I'm “bi.” And I'm doing just fine!

I'm “bi.” And I'm doing just fine!

“One is not born, but rather becomes ‘bi',” you might say if you have the gall to distort Simone de Beauvoir's famous adage. Can you love cats and dogs with equal fervour?

June 7, 2019 By Éric Fourlanty

I love both cats and dogs.

I spent a dream year—in the country, on the bank of a river—with both species. Perlo and Souris shared the garden, the sofa—and my undivided affection. My Labrador-Chow-Chow mix and tri-coloured cat taught me that the love of animals can't be divvied up into categories. I learned that this love is, in fact, purely exponential.

For practical reasons—as the saying “like cat and dog” goes—few of us actually share our homes with a cat as well as a dog; to be exact, only 13% of Canadian households.

Born of a mother who favours cats and a father who leans towards dogs, I grew up in a feline-centric household. My only childhood dog was a Bouvier des Flandres. Rempart was as gentle as a lamb but died when he was much too young. Later in life, I shared an apartment the size of a litter box with Chatte, a Princess (with a capital “P”) alley cat with piercing green eyes. Despite her despotic nature, she delicately rounded me up when it was time for her to give birth to her 4 kittens in the padded box I'd prepared for the momentous occasion.

Today, years after my “Perlo-and-Souris years,” I live with Atom du Val de Chauffour, a rough-haired Teckel who answers to his nickname Nono. My affection for cats remains boundless but for the time being I can't imagine a happy living arrangement with my 22-pound hunter and any cat (which I am well aware he'd consider his prey, and ultimately his feast).

South of the border

Roughly one-third of American households include a cat and dog. Did you know that the White House under both Clinton and W. Bush was home to a cheerful combination of cats and dogs? Might this “bi” status have been merely a reflection of political calculation? Or could it be that these Presidential households were on to something? Might each species respond to specific human needs and actually be complementary?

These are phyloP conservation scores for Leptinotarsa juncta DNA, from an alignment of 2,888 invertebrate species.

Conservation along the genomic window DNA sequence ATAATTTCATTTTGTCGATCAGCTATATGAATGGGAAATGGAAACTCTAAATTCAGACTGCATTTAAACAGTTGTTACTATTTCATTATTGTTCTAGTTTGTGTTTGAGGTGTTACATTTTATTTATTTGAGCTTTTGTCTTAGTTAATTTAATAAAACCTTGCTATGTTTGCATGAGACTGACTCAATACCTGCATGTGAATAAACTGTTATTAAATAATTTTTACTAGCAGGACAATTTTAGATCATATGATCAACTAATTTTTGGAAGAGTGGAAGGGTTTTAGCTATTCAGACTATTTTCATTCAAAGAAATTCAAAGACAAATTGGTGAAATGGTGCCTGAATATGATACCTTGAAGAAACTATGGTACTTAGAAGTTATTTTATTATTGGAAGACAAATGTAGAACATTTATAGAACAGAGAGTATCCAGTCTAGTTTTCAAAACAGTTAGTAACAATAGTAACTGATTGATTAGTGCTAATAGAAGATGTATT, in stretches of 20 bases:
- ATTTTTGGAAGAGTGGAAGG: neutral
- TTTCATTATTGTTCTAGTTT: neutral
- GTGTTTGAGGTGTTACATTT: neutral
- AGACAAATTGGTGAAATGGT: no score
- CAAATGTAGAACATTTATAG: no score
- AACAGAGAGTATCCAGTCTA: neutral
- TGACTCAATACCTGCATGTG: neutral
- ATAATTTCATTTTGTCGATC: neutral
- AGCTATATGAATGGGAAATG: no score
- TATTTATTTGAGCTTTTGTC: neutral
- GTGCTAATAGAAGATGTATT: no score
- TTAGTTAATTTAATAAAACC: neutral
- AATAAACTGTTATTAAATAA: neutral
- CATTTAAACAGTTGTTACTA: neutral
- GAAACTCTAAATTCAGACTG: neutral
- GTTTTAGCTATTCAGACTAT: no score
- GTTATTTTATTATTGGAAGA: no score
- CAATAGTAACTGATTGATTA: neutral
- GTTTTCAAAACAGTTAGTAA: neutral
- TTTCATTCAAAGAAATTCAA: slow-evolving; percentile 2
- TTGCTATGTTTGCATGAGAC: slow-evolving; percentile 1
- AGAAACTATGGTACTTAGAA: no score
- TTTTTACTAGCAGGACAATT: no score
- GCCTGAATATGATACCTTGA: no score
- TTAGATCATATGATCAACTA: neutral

Navigating a mountain of “owner” surveys, researchers of all stripes have sought to answer one of the most pressing questions in psychology: what's the difference between dog and cat lovers? (Curiously, no study has explored the unique mentalities of “bi” animal lovers!). Dubious conclusions proclaim dog owners to be extraverted and less prone to “neuroses,” whereas cat lovers are generally described in terms of their sensitivity and openness to new experiences. These pseudo-scientific findings—never far from cliché!—also tend to attribute each of the animal-owner camps with inherent “masculine” or “feminine” traits. Men, they conclude, prefer dogs for their social nature, strength and faithfulness. Cats—with their privacy, elegance and independence—are said to be more appealing to women.

These questionable hypotheses are not only blatantly sexist, they also ignore the unique nature of all animals and the individual bonds that unite them with their human companions. I, for one, on countless occasions, have witnessed my dog Nono purring with content. And what joyful moments I've shared playing ball with Chatte the cat.

If it's true that our animals reveal a lot about us, what does an equal love for cats and dogs say? Could this be the fruit of reconciliation between the masculinity and femininity that live within us all? Could living with a cat and a dog signal an enjoyment of the best of both worlds? A sort of “animal polyamory”?

Perhaps. I'll have to sit down and discuss it with Nono.

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